In this article, guest blogger Danielle Robidoux shares her experience of being a solo female traveler in South America. Read about the challenges and rewards you can expect to encounter on your own journey abroad.
I was raised by my off-the-boat Italian grandmother. Let’s just say if she could have kept me in a bubble, she would have opted to do so. Naturally, as human beings, when our freedom is restricted, we seek freedom, exploration– discovery. As many are, I was also afraid to take the leap, buy the ticket, or take the risk of solo travel. Then one day I decided I was going to Costa Rica, I was going alone, and I was going on the cheap.
I listened to endless stories from all walks of life telling me that I was stupid and that it was dangerous to travel alone as a female in Central America. I cannot tell you how many people asked me if I have seen the movie hostel. The answer is yes, I have seen it. I have stayed in countless hostels and they are nothing like the movie—worry not, my Achilles tendons are fully intact.
I went against all advice from all of the people I loved and I sat alone, quietly in a café and bought my ticket… with absolutely 0 idea what I was doing. It was the first step. After buying the ticket, the rest just falls into place. No plan can begin to prepare you for the feeling of stepping out of that plane into a foreign airport and having no idea what to expect.
Sure, you can read articles, but the beauty and adrenaline rush in travel is that you do not know what is in store for you. You do not know who you will meet, the strange animal parts you may consume, the diarrhea you might incur, the mountains you will climb, the warm beer you will swig at a bar in the middle of nowhere, or the waves you will surf and wipe out on leaving you gasping for air— all hypothetical, of course.
Point being, the magic of travel is that you are going where you have never been before; seeing the world around you with totally new eyes and without expectation. It is truly the way we should try and live our everyday lives. It is a perspective that we take back with us when we return home. We remain forever changed, and with that, we can take a little bit of everywhere we have been with us.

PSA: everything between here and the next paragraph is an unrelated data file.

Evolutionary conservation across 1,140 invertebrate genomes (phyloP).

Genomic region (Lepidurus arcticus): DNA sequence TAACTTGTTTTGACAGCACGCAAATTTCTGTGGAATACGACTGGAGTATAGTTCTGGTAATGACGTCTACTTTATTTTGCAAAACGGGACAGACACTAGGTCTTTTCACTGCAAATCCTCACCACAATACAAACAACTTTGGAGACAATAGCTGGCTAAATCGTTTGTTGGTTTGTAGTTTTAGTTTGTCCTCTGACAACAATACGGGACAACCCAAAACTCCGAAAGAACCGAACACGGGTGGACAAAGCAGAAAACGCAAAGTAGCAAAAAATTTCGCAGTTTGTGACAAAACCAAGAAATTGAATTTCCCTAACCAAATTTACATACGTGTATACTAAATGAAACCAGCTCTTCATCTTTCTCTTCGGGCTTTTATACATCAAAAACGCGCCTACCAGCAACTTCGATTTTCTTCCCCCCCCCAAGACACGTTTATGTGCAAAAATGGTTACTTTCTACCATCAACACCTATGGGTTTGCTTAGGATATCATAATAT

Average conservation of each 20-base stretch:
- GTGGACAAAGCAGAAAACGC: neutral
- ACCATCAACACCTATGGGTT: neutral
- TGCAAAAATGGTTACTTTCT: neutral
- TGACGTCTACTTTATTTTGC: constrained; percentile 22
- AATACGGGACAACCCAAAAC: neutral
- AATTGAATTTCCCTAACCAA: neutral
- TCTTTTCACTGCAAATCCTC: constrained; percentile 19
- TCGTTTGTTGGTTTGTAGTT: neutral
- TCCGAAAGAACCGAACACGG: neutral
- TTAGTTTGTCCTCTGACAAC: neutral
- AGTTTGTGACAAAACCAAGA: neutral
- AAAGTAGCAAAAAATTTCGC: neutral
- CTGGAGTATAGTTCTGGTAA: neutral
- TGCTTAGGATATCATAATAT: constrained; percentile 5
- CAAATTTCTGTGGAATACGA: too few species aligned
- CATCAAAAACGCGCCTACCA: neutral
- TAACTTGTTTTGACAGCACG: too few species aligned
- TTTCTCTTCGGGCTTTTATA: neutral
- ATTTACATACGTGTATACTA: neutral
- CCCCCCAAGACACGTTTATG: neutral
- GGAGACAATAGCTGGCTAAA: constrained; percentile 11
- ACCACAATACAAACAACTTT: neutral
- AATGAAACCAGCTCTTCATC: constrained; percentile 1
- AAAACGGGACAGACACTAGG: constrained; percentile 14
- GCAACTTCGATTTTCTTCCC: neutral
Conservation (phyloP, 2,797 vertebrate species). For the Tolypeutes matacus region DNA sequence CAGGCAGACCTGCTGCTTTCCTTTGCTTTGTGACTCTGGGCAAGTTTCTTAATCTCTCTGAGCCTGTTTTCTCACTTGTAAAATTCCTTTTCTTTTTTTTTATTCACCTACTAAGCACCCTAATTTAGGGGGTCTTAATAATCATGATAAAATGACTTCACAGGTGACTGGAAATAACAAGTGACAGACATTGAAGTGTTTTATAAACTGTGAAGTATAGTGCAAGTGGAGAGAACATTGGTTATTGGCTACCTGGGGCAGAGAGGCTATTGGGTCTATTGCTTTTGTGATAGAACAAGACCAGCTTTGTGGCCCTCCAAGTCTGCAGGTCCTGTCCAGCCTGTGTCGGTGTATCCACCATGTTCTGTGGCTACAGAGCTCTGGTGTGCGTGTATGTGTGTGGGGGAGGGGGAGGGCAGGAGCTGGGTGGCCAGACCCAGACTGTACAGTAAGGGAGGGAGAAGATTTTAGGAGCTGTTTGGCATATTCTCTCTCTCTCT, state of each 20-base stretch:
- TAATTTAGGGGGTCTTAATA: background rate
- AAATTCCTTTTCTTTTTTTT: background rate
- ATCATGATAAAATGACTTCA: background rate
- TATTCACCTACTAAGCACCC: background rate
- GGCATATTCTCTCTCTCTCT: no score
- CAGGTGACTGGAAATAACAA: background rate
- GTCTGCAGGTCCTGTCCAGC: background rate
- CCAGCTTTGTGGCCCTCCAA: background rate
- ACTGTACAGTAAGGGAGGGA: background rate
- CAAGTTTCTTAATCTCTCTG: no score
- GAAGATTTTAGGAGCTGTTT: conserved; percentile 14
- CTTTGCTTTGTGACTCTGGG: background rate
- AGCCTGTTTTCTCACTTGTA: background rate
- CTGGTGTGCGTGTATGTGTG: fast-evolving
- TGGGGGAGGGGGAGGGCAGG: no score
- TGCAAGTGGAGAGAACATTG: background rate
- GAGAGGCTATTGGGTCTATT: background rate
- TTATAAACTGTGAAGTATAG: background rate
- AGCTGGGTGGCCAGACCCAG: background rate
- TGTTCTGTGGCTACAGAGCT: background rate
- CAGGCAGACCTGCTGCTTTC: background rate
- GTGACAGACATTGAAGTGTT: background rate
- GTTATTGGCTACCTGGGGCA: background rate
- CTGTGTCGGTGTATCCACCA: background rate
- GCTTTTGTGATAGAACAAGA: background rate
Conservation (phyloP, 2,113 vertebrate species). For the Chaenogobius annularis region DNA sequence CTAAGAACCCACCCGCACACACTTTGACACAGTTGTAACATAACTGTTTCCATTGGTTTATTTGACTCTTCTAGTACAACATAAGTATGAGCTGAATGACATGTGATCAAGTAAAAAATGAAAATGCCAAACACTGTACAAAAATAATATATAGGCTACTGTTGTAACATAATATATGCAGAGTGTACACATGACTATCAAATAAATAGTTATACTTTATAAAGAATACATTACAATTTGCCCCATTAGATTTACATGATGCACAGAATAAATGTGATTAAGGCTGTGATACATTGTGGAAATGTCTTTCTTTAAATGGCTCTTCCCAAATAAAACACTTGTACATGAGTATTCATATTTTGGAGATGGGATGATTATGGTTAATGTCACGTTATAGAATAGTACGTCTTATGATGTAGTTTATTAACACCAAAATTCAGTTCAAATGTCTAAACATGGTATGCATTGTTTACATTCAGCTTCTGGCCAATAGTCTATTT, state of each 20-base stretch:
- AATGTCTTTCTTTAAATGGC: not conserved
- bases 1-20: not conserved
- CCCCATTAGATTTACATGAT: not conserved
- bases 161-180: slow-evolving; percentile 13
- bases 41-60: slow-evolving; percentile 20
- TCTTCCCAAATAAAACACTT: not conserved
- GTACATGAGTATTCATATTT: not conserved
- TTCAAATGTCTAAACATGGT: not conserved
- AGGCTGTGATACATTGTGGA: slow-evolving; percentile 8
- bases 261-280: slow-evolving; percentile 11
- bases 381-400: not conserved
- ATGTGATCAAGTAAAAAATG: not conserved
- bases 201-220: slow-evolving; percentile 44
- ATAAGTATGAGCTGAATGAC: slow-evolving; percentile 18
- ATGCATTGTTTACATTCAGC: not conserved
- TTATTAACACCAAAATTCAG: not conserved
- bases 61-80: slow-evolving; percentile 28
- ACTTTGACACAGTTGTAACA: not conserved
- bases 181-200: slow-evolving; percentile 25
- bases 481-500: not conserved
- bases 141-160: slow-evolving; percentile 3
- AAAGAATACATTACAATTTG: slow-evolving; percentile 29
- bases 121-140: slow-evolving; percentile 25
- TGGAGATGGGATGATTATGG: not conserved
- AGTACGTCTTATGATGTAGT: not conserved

Does this mean walking into a dark alley way intoxicated on the streets of Lima at 1am? No. No it does not. It means life is about risk. It’s about exploration, discovery, and diversifying our perspectives. You cannot do that in your hometown, face-deep in your smartphone.
Travel is about stepping into the unknown, to realize uncertainty, and to trust it will all work out as it should. So I buy the ticket, I research, I do everything I am supposed to do. My credit card points are stacked, I have all the 5-star hostels booked (yes, it’s a thing), safety tips researched, Skype and Viber downloaded; I am ready to embrace pura vida.
I finally arrive at the airport to meet my host from Airbnb. I walk reluctantly over to a man holding a sign with my name scribbled onto it in a poorly executed scrawl. Part of me wants to run back onto the plane where I belong, but I stand there. I forced a smile while having this internal battle of fight or flight in my mind.
I sat with my fear until it became uncomfortable, all the while trying to make small talk as I mentally reviewed all the Spanish lessons I had ever learned in my life. Then I saw and felt the genuine kindness of the man holding this sign and I trusted my gut. My Airbnb family ended up being the nicest, grooviest family who had traveled the Pan-American Highway in a VW bus; couchsurfing their way along to eventually settle in Costa Rica. Sort of like the Oregon Trail, but different.